21/7/2011 - Hello Everyone

It’s been a while, but welcome back to the God Help The Girl website. We’ve been going at it with the duster somewhat, a little bit of shake ‘n’ vac, a touch of Pledge, and here we are.

I feel like an amphibious craft, or at least I felt like one when I finished the last Belle and Sebastian tour. What I mean by that is, I was flying on tour. The next day, I landed on the sea, and took to it like the proverbial duck; I woke up and the tour felt like a dream. It already felt like a long time ago. I was ready to be a Glaswegian once more, and I was ready to be in film mode.

People sometimes think that when you’re on tour that’s when you’re ‘busy’ and the rest of the time you’re ‘resting’. Now of course it’s not surprising that someone would think that, but it’s sometimes quite the opposite. When things are going good on tour, and you finish your show at The Forum in Melbourne, and you get on your bicycle to cycle home through the warm city air to your comfortable hotel in the hip suburbs, and the audience were fab and the band were fab, and you played a song you haven’t done for ages and it took you to a far off place that you haven’t thought about for a while… well, it’s not really work, is it?

So it’s the real Dog Days in Glasgow, the real doldrums, the Glasgow Fair, traditional two week holiday for the workers. It’s about as warm as it gets, and I’m drifting through the streets of Pollokshields and Govan and Partick and Possilpark, and I’m doing a pretty good impersonation of my own ghost. I’m thinking about things, which is meant to be work but isn’t, but then sometimes you can’t bear to be in a room any longer. And from the top of the hill in Bellahouston Park you can see back in time to the ‘80s, so it suits me to sit there and eat melon.

So what happened when we finished tour was that I came back to London and we started auditions for God Help The Girl. And thank God for that. It was so much fun. We had a room in Soho booked for a couple of days, everyone had 20 minute slots, which turned into half an hour because we always got chatting. So we missed lunch, but I didn’t mind because we were having so much fun.

What would happen was that the actors would come in with two passages for the film and a song of their own choosing. Caroline would film the actor reading and she would also play the other part. I’d sit there, watching the actor on a little TV set, and I’d cogitate and form opinions, and think of something to say at the end that wouldn’t give away the fact that I hadn’t done this before.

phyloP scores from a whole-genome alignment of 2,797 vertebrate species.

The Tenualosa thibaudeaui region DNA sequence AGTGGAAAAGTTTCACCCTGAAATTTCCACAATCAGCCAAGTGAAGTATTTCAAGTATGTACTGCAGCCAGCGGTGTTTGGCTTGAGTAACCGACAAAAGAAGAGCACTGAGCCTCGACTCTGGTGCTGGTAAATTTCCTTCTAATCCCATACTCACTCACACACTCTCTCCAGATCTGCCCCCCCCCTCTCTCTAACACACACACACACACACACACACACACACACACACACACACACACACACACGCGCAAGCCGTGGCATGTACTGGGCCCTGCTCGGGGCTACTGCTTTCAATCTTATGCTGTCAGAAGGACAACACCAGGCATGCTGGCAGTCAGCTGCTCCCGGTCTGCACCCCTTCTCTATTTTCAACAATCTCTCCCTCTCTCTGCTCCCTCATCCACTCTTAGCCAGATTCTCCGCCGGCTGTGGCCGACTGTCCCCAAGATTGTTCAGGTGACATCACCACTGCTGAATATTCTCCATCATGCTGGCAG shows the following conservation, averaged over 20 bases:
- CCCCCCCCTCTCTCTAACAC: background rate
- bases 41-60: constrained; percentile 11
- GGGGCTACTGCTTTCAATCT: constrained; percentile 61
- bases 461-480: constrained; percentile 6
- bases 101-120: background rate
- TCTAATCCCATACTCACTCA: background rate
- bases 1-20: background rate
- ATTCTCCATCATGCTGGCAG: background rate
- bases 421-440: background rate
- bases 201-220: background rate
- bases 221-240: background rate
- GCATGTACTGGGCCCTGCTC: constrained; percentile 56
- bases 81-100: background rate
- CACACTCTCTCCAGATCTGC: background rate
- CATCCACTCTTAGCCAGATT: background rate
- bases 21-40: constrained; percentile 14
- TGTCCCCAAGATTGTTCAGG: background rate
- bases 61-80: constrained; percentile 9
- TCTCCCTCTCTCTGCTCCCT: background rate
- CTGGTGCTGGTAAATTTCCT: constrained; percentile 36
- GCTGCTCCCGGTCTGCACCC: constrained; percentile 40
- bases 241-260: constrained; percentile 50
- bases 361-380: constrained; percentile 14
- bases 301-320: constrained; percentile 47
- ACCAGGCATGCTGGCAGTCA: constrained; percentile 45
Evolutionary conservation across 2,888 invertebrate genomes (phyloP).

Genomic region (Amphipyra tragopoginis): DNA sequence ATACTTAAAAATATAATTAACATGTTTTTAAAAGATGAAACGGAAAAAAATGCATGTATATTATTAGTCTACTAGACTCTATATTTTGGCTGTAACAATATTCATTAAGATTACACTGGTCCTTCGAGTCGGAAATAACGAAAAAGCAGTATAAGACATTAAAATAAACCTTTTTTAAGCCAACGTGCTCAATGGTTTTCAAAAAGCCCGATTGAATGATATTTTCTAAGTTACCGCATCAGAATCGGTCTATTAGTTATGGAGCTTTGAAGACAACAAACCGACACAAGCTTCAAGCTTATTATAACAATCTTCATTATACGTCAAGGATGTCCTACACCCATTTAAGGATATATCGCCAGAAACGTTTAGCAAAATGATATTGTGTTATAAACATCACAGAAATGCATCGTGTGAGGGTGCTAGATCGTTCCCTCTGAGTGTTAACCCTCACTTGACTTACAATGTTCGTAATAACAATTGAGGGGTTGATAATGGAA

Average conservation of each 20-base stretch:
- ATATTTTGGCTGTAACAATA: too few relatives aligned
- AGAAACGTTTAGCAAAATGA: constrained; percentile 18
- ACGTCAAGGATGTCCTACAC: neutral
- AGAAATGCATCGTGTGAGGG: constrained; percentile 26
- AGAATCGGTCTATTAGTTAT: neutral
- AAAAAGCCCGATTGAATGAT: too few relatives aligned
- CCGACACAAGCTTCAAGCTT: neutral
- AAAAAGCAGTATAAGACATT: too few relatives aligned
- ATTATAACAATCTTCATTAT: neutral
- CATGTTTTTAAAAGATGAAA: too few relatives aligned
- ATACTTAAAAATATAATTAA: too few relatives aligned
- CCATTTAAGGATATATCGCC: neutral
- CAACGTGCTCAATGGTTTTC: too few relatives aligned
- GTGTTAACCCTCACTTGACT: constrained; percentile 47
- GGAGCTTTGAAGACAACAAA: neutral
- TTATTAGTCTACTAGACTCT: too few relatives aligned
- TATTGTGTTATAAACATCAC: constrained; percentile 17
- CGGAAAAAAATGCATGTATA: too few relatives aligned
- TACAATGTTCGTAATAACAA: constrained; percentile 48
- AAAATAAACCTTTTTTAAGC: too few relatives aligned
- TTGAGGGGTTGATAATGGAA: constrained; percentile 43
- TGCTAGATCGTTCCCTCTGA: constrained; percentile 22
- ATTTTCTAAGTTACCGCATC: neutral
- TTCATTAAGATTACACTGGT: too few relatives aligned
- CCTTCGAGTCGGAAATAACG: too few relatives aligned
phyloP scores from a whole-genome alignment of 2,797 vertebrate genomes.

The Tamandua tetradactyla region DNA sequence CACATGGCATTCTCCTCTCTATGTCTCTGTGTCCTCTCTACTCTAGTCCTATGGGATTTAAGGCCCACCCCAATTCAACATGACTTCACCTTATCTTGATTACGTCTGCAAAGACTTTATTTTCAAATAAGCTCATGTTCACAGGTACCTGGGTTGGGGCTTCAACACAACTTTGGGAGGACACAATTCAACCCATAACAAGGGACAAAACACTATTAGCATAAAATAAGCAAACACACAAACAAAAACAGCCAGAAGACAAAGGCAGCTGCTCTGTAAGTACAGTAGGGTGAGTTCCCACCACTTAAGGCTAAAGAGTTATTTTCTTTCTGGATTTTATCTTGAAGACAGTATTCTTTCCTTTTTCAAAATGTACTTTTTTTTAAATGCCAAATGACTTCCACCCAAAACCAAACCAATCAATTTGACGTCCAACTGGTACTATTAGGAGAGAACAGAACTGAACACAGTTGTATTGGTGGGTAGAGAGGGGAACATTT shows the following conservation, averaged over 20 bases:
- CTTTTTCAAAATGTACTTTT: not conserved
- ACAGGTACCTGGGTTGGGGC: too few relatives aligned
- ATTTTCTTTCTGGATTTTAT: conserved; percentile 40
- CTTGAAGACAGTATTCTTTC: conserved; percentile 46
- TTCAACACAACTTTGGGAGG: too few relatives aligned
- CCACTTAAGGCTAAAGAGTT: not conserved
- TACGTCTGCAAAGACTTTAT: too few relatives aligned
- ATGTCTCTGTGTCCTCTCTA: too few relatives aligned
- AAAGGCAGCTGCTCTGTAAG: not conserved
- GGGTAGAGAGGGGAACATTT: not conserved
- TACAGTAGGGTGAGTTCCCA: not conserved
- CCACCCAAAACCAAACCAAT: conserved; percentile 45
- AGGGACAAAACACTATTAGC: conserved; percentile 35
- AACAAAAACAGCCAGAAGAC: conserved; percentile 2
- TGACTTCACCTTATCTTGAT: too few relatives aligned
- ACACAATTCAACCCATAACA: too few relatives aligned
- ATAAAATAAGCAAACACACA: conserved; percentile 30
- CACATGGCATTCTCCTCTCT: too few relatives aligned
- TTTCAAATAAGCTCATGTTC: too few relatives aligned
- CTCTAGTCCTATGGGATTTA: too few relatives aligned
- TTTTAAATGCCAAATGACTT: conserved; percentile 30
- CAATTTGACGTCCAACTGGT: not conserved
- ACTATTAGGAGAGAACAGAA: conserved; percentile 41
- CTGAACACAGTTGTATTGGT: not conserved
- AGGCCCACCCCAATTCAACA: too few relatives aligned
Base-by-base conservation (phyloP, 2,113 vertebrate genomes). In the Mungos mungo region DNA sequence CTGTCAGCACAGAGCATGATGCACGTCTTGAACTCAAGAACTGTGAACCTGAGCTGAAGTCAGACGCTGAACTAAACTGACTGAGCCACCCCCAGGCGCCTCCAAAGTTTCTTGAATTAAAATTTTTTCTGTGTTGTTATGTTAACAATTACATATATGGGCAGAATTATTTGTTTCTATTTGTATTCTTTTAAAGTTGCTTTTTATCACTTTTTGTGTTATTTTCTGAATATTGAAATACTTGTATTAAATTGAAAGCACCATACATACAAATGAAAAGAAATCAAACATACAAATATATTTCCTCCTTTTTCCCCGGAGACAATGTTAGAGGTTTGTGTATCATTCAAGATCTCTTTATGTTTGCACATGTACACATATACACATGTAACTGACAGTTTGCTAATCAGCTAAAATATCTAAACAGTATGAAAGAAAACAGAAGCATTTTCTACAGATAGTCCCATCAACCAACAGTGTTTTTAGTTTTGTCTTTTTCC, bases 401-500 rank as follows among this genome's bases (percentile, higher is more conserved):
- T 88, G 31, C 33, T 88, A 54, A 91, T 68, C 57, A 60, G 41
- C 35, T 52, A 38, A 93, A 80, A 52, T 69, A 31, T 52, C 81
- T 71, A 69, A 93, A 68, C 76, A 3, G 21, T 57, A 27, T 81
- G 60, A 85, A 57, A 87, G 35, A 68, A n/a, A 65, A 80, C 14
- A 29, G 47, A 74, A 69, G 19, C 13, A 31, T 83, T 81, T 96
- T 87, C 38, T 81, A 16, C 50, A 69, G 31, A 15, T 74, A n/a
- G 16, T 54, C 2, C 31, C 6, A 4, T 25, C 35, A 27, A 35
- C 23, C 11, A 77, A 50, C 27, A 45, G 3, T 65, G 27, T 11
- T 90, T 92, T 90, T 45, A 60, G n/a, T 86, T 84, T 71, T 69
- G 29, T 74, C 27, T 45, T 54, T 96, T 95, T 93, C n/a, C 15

Over the weeks the readings have continued to trickle in from all over the world. Actors ‘self tape’, send in clips of themselves singing and doing a few scenes, and I get to watch them in the bath or on the sofa.

My already high opinion of the profession keeps getting higher the whole time. The standard has been very high, but I particularly love that everyone has had a go at the singing. The voices have been universally very good and always interesting. You never know what you’re going to get. Some fellow will sing you a song he wrote himself on the guitar, and then some girl taping in Australia will sing a Camera Obscura song just beautifully.

I think acting is a universal force. It’s something you learn which can help you as a person across the board. I think it’s something akin to learning meditation, which may help you in all different kinds of ways.

I was talking to Paul McGuigan the other night. He’s a film director, and he also happens to have given Belle and Sebastian their first ‘filmjob’ when he commissioned Slow Graffiti for The Acid House.

Well, we were chatting about Benedict Cumberbatch. Paul directed him in the recent Sherlock series. He remarked that he did a long shot when Benedict was chatting away at a 100 mph in character for about 10 minutes, never breaking the spell. Extremely hard to do.

At another time he phoned Paul up for a game of golf. On the first tee Paul asked him if he ever played before, and Benedict replied.

“No, not really, but I played a part recently that required me to play a little golf, so I took some advice.”

Apparently he ‘played his part’ very well, because he thumped the ball onto the first green near the hole and putted out for a birdie. He continued to do that for the first five or so holes until he got bored and his game fell away. In a sense he was ‘acting’, but that allowed him for a time to play golf like an old pro.

So, auditioning is fun, and I’m engaged in other film related things which have been fun too, and I’ll fill you in about these things as I go, but in the meantime, I’m making a list of fifty of my favourite actors for you to peruse, since I’ve been thinking about them so much. So check back here for that and prepare to be mystified and bored by my choices in equal measure!



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